Lots of us have seen Ansel Adams photography before; his iconic black and white wilderness photos are as much part of modern American art history as is Georgia O’Keefe. His photos of Yosemite National Park did as much as National Geographic did, in its time (early-mid 1900′s) to bring that US National Park to the forefront of popularity. But Ansel Adams also spent some time here in Los Angeles. From February 18 through March 17, there will be an exhibit of some rarely seen Los Angeles photos by Ansel Adams, on display at drkrm on Spring Street.
Fortune magazine hired Ansel Adams to shoot his vision of Los Angeles in 1940, and the photographer obliged with over 200 photographs. When Fortune Magazine ended up only publishing a handful of those photos, the rest were tucked away. Adams found them in his papers 20 years later, and donated them to the Los Angeles Public Library. Apparently, he wasn’t happy with the artistic quality of the photographs, but hey — he was an artist. Come judge for yourself. From the photographs he took of Los Angeles that I’ve seen online, they look great.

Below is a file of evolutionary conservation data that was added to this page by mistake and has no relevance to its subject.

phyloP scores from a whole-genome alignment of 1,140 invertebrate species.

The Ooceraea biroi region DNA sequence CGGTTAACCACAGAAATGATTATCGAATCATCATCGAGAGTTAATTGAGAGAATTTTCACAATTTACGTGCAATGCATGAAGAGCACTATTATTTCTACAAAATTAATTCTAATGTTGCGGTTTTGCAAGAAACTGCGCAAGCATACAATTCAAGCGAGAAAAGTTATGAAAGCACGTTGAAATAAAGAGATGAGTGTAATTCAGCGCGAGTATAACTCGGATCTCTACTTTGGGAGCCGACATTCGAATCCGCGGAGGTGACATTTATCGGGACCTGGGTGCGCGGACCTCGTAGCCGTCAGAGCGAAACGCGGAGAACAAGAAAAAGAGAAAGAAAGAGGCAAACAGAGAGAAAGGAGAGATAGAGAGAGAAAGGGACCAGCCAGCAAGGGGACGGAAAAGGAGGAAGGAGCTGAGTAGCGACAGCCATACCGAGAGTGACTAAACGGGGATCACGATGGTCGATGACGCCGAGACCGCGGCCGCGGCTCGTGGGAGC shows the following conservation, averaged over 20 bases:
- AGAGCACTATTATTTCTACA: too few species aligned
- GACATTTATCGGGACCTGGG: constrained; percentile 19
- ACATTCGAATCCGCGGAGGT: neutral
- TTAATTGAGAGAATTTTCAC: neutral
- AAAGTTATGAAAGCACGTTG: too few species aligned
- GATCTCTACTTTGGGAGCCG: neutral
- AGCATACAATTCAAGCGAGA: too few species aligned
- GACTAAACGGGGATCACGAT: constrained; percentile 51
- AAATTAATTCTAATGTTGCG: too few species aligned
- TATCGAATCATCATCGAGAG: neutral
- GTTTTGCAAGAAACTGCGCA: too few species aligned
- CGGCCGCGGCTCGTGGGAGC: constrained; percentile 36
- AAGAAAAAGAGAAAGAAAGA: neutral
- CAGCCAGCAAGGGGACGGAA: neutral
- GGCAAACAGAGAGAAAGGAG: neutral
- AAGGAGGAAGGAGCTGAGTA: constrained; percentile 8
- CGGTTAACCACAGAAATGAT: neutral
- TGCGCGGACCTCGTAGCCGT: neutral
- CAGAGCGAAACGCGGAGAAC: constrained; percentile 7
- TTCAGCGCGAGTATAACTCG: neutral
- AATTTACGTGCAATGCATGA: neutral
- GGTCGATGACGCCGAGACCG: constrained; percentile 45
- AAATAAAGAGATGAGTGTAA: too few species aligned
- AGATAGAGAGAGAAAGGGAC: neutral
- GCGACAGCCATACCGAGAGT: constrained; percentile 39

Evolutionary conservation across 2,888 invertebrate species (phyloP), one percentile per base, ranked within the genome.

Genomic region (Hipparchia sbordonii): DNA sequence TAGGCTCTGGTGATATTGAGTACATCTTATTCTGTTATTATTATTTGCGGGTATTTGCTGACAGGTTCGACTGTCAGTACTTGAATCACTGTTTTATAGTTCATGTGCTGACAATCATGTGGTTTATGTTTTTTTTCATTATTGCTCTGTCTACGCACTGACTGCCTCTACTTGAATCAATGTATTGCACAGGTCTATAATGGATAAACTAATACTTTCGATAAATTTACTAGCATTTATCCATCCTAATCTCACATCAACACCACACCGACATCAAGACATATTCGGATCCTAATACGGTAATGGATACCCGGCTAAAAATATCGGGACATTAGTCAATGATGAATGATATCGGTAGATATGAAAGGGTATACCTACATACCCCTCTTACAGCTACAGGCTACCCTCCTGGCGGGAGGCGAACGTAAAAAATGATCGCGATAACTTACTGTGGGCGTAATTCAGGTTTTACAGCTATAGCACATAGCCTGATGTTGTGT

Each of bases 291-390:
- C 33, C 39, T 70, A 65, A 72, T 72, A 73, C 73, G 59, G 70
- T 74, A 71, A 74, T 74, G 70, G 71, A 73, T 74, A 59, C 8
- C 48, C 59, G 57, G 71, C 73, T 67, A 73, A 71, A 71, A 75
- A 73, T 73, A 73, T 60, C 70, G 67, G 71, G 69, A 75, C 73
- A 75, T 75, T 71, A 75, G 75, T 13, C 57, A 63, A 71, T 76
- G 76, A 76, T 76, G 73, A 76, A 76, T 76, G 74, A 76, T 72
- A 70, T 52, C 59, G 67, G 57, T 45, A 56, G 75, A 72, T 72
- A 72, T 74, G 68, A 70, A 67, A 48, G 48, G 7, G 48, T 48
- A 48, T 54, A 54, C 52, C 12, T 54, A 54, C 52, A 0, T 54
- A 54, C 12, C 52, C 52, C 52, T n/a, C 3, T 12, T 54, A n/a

drkrm is mounting this exhibit with the cooperation of the Los Angeles Public Library; drkrm is one of Los Angeles’ many stellar little gems. Fine art black and white printing, and traditional silver-gelatine printing/film processing is the specialty of drkrm founder John Matkowsky. This highest quality work makes drkrm the best local small gallery to mount an Ansel Adams exhibit. The photographs are available for purchase, with a portion of the proceeds benefiting our own Los Angeles Public Library.
Try to find some time to come to this exhibit before March 17 – you don’t have to afford an Ansel Adams photo to appreciate all of them on display. I hope that the images of old-timey Los Angeles bring a smile to your face as much as they will mine.
727 S. Spring St.
LA, CA 90014